Our Sci-fi Future: Robotic Multicopters Follow Golfers With cameras

Not since last year’s TacoCopter fiasco has there been such a vague and ominous potential use for multicopters to hit the web. Last week, the golf company Titleist tweeted a photo of a rather monstrous multicopter with a camera hovering over the shoulder of pro golfer Scott Stallings. It looks a bit makeshift and draws more similarity to War of the Worlds than intended, no doubt, but the point of it is clear: even more camera angles to watch golfers in action.

Little else is known about the system except that it is associated with the Golf Channel and has been dubbed the “Hover Fly Aerial Camera.”

golf channel drone camera

Now remote control (RC) helicopters have been used in filming golf tournaments for years, so this isn’t groundbreaking news. A number of aerial photography companies are even starting to replace their helicopters with multicopters, while they wait for government regulation to ease. The FAA, which oversees the flying of drones in the US, is drafting policies for their use due to increased demand. In a recent report, the agency stated that over 50 companies and organizations are producing some 150+ unmanned aircraft and predicted that there were will be 10,000 commercial drones in the skies within the next five years.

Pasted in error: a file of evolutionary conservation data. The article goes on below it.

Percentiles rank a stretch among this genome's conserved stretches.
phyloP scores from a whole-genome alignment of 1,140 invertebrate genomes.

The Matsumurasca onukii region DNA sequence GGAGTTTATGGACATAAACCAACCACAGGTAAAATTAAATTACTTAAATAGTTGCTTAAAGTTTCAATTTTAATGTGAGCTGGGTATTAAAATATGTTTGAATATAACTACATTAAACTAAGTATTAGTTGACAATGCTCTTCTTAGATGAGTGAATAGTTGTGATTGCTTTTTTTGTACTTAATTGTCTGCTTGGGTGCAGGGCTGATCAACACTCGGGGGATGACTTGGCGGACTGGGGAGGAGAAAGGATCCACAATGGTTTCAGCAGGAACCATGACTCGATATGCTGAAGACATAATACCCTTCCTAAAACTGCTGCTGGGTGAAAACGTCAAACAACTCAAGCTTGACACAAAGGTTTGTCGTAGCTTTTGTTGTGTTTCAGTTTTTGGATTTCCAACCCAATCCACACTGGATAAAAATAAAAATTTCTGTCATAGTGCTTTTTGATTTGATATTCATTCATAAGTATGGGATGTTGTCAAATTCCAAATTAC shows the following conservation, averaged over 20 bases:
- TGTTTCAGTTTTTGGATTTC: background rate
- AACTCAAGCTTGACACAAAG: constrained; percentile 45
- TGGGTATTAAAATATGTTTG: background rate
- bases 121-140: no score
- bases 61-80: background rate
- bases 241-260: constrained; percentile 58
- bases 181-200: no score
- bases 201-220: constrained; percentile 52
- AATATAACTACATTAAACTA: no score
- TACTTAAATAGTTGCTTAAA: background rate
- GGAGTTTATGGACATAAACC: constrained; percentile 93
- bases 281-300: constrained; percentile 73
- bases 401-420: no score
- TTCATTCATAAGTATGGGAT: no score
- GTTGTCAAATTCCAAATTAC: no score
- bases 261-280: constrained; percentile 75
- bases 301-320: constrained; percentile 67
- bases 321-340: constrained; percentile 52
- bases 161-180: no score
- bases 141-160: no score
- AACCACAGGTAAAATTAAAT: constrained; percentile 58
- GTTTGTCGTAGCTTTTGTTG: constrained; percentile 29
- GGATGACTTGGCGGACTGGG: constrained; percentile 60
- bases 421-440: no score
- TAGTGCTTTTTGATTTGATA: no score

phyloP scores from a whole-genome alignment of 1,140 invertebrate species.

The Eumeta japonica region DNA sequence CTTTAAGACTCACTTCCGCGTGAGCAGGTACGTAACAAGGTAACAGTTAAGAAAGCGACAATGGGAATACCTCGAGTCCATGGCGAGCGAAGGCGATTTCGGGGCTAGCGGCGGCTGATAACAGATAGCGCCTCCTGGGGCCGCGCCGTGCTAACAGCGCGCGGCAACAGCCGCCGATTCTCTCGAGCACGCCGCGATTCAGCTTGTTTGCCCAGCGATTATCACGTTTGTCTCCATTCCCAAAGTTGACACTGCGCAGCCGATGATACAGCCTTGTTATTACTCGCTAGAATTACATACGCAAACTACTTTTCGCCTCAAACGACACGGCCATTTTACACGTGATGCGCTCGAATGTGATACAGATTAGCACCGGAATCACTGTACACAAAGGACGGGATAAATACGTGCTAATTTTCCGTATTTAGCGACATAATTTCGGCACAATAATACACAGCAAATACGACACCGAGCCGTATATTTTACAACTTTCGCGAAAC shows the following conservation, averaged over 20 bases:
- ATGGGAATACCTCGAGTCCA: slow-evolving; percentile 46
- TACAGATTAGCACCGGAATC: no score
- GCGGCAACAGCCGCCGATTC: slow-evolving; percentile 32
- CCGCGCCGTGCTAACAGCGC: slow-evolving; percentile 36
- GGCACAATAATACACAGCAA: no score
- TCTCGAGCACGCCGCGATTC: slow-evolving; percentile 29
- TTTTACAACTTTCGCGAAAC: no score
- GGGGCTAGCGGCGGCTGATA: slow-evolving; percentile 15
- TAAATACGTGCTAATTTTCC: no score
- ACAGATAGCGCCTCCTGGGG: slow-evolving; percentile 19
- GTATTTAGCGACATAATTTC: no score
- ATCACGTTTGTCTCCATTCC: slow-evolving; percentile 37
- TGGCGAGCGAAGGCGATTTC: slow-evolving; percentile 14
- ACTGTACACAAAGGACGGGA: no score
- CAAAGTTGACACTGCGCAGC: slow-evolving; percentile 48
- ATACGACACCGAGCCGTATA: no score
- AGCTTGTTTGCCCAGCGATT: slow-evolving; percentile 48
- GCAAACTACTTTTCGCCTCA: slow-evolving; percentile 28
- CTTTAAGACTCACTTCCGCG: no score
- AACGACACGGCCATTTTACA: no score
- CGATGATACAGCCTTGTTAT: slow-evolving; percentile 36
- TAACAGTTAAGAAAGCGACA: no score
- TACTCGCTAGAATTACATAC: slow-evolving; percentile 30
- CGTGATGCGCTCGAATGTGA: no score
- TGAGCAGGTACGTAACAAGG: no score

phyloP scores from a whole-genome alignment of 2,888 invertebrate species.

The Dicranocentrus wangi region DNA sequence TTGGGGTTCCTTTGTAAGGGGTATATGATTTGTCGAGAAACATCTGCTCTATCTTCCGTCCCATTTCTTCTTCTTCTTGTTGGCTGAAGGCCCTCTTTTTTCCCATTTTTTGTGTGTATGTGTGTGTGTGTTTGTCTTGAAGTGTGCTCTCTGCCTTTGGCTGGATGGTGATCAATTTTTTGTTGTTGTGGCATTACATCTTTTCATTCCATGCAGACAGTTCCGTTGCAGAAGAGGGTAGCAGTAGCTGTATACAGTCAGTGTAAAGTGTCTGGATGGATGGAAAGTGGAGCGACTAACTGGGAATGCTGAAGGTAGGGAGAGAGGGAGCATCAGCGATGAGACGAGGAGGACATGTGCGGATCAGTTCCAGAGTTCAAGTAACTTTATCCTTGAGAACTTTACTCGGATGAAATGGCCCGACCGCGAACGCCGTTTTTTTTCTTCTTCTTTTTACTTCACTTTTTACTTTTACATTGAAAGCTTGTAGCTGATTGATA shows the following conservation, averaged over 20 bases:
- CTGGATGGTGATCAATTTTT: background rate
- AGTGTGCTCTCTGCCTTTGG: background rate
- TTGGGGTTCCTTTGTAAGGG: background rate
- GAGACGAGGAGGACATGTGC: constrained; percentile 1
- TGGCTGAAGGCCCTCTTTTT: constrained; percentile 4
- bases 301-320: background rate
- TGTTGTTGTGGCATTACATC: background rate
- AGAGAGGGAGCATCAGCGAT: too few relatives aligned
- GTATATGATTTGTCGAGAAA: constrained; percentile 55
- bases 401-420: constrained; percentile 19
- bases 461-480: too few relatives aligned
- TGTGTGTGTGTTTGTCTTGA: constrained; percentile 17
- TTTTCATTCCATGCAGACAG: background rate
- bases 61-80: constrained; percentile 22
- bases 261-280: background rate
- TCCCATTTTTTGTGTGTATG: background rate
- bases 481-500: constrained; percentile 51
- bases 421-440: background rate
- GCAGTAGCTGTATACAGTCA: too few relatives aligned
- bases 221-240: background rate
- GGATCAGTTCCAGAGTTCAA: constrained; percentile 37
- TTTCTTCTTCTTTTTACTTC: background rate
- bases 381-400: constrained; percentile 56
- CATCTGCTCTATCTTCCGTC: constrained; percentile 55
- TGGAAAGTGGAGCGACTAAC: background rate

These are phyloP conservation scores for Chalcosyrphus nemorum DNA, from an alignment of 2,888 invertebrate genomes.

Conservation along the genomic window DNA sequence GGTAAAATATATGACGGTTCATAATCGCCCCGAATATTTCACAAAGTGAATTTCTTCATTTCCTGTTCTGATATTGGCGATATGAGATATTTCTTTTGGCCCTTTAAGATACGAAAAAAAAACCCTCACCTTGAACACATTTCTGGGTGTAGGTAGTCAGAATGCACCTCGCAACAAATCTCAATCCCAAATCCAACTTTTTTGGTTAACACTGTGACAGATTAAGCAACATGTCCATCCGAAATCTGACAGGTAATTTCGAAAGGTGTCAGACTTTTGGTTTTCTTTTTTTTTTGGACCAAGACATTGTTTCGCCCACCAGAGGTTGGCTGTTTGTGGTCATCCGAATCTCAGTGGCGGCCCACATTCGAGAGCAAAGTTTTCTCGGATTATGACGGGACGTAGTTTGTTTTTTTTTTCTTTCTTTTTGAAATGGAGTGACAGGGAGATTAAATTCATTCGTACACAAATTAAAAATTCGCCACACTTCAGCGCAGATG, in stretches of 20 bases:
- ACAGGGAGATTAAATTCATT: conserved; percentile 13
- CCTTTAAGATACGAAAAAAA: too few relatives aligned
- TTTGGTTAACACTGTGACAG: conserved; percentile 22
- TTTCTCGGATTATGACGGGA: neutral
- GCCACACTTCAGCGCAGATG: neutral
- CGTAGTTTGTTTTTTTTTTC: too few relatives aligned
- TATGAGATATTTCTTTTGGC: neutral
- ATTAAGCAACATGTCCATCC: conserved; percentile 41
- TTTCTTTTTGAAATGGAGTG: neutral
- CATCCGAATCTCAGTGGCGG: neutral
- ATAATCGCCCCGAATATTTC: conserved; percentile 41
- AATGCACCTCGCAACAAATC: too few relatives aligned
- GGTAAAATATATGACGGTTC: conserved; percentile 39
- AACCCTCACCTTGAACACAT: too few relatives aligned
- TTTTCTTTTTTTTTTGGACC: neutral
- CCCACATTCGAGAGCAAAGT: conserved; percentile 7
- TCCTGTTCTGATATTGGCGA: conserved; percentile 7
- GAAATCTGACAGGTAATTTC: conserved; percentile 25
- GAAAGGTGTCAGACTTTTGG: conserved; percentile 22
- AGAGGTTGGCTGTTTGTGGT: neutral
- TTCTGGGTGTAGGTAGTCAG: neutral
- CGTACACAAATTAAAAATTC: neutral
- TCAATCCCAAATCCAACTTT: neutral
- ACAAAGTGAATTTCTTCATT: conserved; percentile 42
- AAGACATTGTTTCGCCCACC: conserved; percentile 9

Could multicopters end up covering tournaments or even replace the SkyCam system used in stadiums at present? Not until they get smaller and a lot quieter. Uncheck the mute button in the Vine video below to hear the beast in action:

Considering the pace of golf, it’s quite possible that some day autonomous multicopters could hover above golfers and help them analyze their swing. That may seem excessive, but golf isn’t necessarily a sport for the frugal, now is it?

[image: Twitter]

David J. Hill
David J. Hill
David started writing for Singularity Hub in 2011 and served as editor-in-chief of the site from 2014 to 2017 and SU vice president of faculty, content, and curriculum from 2017 to 2019. His interests cover digital education, publishing, and media, but he'll always be a chemist at heart.
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